Click here to return to our home page  

Multicystic dysplastic kidney

NHS Logo

CAR home
    Renal tract     dilation and     hyronephephrosis
      Upper renal       tract       obstruction
      Lower renal       tract       obstruction
    Multicystic     dysplastic     kidney
    Polycystic kidney
    Renal agenesis


Introduction Antenatal Postnatal West Midlands Data



Multicystic dysplastic kidney (type II Potter) along with hydronephrosis in one of the most commons causes of abdominal mass in the neonate. It arises from a failure in the branching of ureteric buds that induce nephron formation during early renal development. Multicystic dysplastic renal disease is the most common renal cystic disease has no association with polycystic kidney disease (PCKD). Unlike PCKD, multicystic dysplastic renal disease can be unilateral or bilateral, and occurs sporadically.
A multicystic dysplastic kidney contains non-communicating multiple cystic spaces varying in size and has no functioning renal tissue. It is always associated with a blocked ureter (ureteric atresia). The blockage of the ureter leads to a damming back of any urine produced within the kidney and rapidly causes cysts to form in the renal parenchyma. If the disease is bilateral then there will be no liquor (anhydramnios) and pulmonary hypoplasia leading to death in early neonatal life will result. A unilateral multicystic dysplastic kidney with good liquor volume has a good prognosis.

Top of the page


Ultrasound scanning is especially well suited to differentiating between fluid and solid tissues, and therefore the multicystic kidney has a high pick-up rate antenatally. The differential diagnosis includes a hydronephrosis kidney in which the calyces are dilated, but is distinguished by the calyces communicating with each other via the renal pelvis. Polycystic renal disease normally presents as bright large kidneys and therefore is seldom confused. Complex cystic masses in both renal fossae will point towards multicystic renal disease as the cause, but if the bladder is present and either dilated, or thick walled, this would tend to suggest some form of bladder outflow obstruction.

Multicystic dysplastic renal disease can be bilateral, unilateral, or segmental. The size of the cysts determines the size of the kidneys, which can be multicystic and enlarged or shrunken, irregular, and hyper-echogenic. Bilateral multicystic kidneys are associated with severe oligohydramnios and the fetal bladder will be absent on ultrasound.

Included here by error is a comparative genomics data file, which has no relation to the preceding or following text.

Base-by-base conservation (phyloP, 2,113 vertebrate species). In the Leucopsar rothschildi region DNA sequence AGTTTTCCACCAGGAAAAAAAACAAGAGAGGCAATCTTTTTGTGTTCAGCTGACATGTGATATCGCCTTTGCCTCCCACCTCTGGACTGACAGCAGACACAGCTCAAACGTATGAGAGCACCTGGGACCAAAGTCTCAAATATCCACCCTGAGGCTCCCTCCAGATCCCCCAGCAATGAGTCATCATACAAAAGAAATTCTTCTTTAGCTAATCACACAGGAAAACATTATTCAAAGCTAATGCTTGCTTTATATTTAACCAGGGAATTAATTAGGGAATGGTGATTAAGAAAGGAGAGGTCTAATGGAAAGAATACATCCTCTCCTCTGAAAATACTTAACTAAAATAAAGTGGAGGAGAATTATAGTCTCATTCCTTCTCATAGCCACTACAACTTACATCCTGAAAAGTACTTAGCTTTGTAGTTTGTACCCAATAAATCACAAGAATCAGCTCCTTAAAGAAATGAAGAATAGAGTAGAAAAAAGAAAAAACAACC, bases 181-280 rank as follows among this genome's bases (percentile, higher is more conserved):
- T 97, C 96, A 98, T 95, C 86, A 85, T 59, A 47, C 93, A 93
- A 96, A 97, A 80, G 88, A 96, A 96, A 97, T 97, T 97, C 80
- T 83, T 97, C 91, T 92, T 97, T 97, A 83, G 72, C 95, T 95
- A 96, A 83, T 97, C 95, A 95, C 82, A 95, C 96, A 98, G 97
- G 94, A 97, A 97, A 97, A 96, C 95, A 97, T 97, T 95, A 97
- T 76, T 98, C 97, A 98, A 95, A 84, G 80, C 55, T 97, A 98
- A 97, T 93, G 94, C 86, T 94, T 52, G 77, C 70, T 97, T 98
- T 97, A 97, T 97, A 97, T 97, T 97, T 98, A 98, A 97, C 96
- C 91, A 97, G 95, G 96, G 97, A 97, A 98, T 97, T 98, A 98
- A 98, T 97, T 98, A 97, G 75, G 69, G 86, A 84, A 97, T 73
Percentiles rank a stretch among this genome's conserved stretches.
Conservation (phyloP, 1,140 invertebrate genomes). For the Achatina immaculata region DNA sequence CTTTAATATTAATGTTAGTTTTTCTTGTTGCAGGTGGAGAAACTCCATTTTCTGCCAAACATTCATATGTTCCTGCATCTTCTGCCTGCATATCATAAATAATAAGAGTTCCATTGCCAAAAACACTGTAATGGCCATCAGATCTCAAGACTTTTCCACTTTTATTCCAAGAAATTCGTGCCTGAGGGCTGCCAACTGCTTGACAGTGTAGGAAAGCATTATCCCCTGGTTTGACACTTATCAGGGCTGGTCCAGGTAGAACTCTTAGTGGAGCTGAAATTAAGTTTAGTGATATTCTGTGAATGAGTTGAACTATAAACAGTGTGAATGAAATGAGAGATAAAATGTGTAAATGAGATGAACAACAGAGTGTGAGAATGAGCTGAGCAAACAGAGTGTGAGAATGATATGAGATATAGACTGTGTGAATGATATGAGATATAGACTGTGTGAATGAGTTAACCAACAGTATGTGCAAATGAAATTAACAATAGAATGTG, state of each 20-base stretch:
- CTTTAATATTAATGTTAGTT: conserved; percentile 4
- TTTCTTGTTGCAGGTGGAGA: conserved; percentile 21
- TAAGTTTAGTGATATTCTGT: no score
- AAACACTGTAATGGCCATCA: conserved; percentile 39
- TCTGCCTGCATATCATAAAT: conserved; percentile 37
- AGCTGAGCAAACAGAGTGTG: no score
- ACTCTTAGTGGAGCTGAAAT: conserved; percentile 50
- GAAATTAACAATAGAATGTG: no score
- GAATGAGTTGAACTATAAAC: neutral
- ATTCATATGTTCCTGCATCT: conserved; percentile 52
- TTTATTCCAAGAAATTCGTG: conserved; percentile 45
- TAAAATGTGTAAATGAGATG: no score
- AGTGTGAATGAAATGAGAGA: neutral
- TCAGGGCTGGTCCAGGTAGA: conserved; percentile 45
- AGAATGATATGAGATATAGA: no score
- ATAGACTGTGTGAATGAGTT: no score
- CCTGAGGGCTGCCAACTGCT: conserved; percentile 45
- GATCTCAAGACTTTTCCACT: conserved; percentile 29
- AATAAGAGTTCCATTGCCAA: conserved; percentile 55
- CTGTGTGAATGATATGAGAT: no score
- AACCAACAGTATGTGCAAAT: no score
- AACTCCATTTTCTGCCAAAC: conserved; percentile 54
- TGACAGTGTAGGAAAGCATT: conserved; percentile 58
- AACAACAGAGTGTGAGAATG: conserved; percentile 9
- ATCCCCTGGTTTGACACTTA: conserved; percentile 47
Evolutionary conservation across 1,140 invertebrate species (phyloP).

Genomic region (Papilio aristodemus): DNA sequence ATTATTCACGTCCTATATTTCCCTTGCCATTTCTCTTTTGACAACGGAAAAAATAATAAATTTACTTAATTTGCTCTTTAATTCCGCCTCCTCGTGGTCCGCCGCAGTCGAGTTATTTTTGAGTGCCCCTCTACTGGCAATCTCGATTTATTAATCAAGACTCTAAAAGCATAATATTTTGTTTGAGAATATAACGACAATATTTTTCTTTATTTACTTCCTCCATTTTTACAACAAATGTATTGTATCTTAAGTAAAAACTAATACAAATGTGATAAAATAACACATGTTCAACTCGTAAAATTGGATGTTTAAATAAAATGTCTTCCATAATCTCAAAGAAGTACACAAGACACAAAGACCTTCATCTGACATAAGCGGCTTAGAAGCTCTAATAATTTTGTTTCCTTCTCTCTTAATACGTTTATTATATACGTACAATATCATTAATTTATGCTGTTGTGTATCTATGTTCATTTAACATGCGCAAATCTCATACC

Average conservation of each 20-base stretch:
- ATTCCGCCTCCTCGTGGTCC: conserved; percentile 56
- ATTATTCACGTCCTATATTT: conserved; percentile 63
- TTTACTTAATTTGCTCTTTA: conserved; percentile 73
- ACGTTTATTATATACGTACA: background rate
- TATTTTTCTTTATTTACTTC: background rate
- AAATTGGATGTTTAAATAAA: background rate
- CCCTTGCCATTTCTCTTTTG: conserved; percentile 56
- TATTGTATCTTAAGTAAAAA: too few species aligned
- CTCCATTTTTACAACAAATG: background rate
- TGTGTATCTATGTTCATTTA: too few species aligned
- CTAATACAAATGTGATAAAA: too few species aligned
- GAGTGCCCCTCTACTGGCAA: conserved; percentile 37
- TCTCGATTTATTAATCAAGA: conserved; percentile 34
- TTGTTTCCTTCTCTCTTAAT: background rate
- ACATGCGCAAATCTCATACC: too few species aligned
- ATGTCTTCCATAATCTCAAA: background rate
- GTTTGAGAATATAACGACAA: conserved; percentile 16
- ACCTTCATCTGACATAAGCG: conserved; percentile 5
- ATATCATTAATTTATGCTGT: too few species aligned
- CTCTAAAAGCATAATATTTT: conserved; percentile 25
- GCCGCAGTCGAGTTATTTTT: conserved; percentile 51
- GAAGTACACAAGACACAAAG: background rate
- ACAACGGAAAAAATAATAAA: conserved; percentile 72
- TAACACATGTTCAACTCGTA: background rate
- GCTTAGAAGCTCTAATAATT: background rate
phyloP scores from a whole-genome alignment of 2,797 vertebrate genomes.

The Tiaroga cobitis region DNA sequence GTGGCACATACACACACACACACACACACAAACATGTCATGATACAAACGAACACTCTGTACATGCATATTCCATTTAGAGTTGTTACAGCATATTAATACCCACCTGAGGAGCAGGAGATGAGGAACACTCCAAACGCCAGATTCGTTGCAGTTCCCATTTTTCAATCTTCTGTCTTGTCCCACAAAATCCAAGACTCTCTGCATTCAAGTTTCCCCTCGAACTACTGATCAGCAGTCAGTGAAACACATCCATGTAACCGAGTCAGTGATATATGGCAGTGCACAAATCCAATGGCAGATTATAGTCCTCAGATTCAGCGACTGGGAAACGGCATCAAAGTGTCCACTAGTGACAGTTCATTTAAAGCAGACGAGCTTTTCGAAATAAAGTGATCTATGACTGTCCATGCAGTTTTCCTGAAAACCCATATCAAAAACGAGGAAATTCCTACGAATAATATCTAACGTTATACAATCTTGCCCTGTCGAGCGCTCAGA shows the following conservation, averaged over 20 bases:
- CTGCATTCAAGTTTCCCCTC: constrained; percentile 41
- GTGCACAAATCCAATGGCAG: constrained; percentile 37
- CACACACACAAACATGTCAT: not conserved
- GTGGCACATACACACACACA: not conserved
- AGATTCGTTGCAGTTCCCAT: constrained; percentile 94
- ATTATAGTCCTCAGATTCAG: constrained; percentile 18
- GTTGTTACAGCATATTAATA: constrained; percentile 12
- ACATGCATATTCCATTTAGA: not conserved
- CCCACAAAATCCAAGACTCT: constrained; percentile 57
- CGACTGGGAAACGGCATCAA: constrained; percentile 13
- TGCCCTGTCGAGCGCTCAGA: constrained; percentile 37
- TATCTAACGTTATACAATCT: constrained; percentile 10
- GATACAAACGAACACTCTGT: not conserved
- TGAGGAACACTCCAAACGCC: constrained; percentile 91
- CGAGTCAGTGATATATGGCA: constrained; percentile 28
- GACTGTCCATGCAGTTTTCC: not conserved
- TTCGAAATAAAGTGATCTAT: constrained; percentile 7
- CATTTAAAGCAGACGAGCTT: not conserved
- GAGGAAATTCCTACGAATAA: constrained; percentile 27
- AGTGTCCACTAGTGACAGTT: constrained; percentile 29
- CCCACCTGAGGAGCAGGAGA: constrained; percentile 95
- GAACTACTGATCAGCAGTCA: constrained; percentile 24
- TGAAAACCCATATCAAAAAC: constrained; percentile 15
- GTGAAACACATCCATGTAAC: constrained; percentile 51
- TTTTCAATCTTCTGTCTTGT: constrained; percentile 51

If the lesion is unilateral other anomalies should be sought, but in isolation this anomaly, although easily seen on ultrasound scanning is most likely to cause no major health problems for the individual concerned. It is customary to repeat the ultrasound examination later in pregnancy, to look for possible pressure effects of the abdominal mass. If one kidney is massively dilated causing circulatory failure in the fetus, consideration may be given to decompression or delivery. These cases are very rare, and the most common outcome is for the multicystic kidney to remain the same size with the fetus and baby growing normally around it.

There is little data to suggest that multicystic renal disease is linked to other anomalies. The question is sometimes asked whether this finding increases the risk of other anomalies, and a careful search of the rest of the fetus should be part of the assessment of the case. Most fetal medicine experts would say that the chances of trisomy are increased, but by how much would be debated. In a woman who has no other risk factors and has a low risk prediction following nuchal translucency or serum screening the risk of invasive testing almost certainly outweighs the risks of trisomy, but these issues may need to be explored with the parents during the discussions of the implications of the diagnosis.

Top of the page


Severe bilateral multicystic renal disease is incompatible with life due to the associated oligohydramnios and pulmonary hypoplasia; these cases should be managed conservatively. In cases where one kidney is affected postnatal assessment can be undertaken at any time, as the appearances are not affected by urine output in the fetus. The affected kidneys may be left to atrophy, however prophylactic nephrectomy can be carried out to reduce hypertension and the possibility of malignant change within the remaining cystic mass. In general terms a unilateral multicystic dysplastic kidney will be managed conservatively whilst asymptomatic, or an increase in size.

Top of the page


Information to follow

Top of the page

© Perinatal Institute 2011